William Arthur Moore
Profile of the adventurer, traveller and journalist
William Arthur Moore was an adventurer, traveller, and one of the early twentieth century’s most outstanding international journalists. He travelled in the Balkans, made his mark on Persian politics, and is still remembered with affection by some in India. He developed an instinct for an important story and was responsible for a number of scoops. Although Moore alienated British governments, the government of India, Viceroys of India and ministers of state, even his opponents acknowledged his talents as a journalist.
Moore’s father was minister at St Patrick’s Church in Newry, but he was educated at Campbell College in east Belfast. Despite his obscure background, he was elected president of the Oxford Union in 1904. In that year he also became secretary to the Balkan Committee, established to protect Christian groups under Ottoman rule in the Balkans. He travelled extensively in the region, and in 1908 covered the Young Turk Revolution for a number of British newspapers. Moore became—in his own words—‘the first west European to penetrate central Albania’.
In 1909, Moore visited Persia to cover the challenge of the nationalists to the Shah and, being trapped in the siege of Tabriz, eventually joined the nationalist cause. Moore then led the final sortie on the Shah’s forces, which may even have saved their cause. Later that year, he was appointed Middle Eastern correspondent of The Times, a post he held from 1909 to 1912 and again from 1919 to 1922. In 1912, he undertook an investigative horseback ride from Teheran to the Persian Gulf.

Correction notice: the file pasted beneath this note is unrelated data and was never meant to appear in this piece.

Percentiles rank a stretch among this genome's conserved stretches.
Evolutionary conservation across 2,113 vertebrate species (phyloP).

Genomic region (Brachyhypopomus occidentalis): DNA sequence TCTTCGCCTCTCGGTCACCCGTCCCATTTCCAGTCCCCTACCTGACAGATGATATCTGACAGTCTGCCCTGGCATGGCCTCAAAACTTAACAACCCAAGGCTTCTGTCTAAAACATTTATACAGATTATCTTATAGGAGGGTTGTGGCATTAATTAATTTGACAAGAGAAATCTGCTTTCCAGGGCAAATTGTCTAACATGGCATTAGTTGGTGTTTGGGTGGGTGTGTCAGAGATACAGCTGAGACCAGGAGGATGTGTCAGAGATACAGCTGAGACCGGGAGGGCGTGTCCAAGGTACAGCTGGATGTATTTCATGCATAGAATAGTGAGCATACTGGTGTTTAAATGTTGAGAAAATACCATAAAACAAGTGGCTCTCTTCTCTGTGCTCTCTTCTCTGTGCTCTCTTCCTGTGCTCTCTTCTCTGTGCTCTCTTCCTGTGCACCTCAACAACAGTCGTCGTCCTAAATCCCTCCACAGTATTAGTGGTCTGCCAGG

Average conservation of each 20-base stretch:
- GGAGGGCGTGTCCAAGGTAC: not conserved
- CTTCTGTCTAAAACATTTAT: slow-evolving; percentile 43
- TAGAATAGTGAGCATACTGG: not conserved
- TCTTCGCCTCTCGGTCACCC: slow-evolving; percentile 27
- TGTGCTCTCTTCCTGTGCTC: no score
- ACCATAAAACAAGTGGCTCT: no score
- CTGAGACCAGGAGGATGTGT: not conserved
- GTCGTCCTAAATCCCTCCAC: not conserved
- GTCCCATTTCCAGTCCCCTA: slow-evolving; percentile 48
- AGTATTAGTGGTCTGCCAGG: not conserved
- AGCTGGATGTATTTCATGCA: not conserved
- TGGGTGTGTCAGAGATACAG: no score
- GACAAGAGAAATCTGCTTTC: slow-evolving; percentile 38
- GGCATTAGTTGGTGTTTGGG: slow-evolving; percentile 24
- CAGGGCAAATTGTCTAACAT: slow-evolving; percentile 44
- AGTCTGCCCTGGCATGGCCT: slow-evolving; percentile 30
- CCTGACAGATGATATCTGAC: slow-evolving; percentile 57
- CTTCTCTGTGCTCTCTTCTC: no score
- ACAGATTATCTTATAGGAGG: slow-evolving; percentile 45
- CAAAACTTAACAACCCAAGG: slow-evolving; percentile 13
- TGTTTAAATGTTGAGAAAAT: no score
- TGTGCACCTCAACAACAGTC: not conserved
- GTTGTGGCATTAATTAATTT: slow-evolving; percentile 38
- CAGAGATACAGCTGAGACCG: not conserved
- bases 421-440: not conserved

In 1913, Moore was briefly correspondent for The Times in St Petersburg, and in 1914 visited Albania on his own initiative, becoming involved in another siege at Durazzo (now Durres). As the first world war erupted, he travelled to France, and in late August 1914 sent the first authentic account of the retreat of British troops, which became known as the Amiens Despatch (The Times, August 30, 1914).
In 1924, Arthur Moore was appointed assistant editor on the most prestigious British newspaper in India, The Statesman of Calcutta. Between 1927 and 1933 he was also a member of the European section of the Indian Legislative Assembly and began to show himself sympathetic to the aspirations of the native Indians. Although not always approving of Gandhi’s political methods, he became a close friend of the Mahatma.
In 1933, Moore was elevated to the editorship of The Statesman. His editorials proved particularly critical of the Chamberlain government after 1938, and after a personality clash placed him on a collision course with the new Viceroy, Lord Linlithgow. By 1940 Moore felt that the government should allow the Indians to make a bigger contribution to the war effort, in return for speedier moves towards independence. Proving unresponsive to persuasion to adopt a more moderate tone, he was eventually dismissed from the editorship in 1942.
Working briefly with Mountbatten during the second world war, he stayed in India for another decade, interviewing the leading figures of the subcontinent and covering the Korean War. Arthur Moore returned to England in the late 1950s and spent much time developing a new musical scale, but died in effective poverty in London in 1962.
The Looted Paradise: the life and times of Arthur Moore (2004) by Keith Haines; Dictionary of Ulster Biography (1993) by Kate Newmann; Neither Rogues nor Fools: A history of Campbell College and Campbellians (1993) by Keith Haines; A History of The Times (1952) 4.1 by S Morison.
By Keith Haines © 2003.